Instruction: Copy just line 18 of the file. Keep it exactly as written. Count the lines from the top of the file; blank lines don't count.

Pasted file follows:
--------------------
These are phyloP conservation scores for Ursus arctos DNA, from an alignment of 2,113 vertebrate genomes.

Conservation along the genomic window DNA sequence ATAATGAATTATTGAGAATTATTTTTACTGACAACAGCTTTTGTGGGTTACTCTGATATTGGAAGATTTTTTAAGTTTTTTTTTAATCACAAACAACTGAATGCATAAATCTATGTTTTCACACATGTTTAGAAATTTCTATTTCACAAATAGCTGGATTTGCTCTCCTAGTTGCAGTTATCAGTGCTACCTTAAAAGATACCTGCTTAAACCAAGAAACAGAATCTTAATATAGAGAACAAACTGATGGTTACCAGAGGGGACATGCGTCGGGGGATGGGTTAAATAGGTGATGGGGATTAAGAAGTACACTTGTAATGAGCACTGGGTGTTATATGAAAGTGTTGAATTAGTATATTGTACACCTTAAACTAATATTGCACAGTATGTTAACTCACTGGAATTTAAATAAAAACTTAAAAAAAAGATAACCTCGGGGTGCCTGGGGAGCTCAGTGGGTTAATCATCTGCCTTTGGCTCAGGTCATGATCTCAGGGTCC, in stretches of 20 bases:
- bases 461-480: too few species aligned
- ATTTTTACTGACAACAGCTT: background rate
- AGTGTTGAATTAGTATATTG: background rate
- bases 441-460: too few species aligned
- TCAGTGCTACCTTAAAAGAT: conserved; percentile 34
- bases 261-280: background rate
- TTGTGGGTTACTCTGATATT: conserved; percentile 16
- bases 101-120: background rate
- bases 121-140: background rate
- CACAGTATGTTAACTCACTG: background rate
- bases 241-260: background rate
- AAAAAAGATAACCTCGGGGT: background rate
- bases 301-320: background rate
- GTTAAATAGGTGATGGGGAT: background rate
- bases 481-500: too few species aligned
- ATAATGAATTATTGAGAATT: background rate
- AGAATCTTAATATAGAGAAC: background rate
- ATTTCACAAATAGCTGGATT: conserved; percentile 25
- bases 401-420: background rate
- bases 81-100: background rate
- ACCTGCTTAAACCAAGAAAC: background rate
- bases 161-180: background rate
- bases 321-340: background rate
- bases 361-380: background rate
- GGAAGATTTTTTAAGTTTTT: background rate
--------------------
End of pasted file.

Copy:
- ATAATGAATTATTGAGAATT: background rate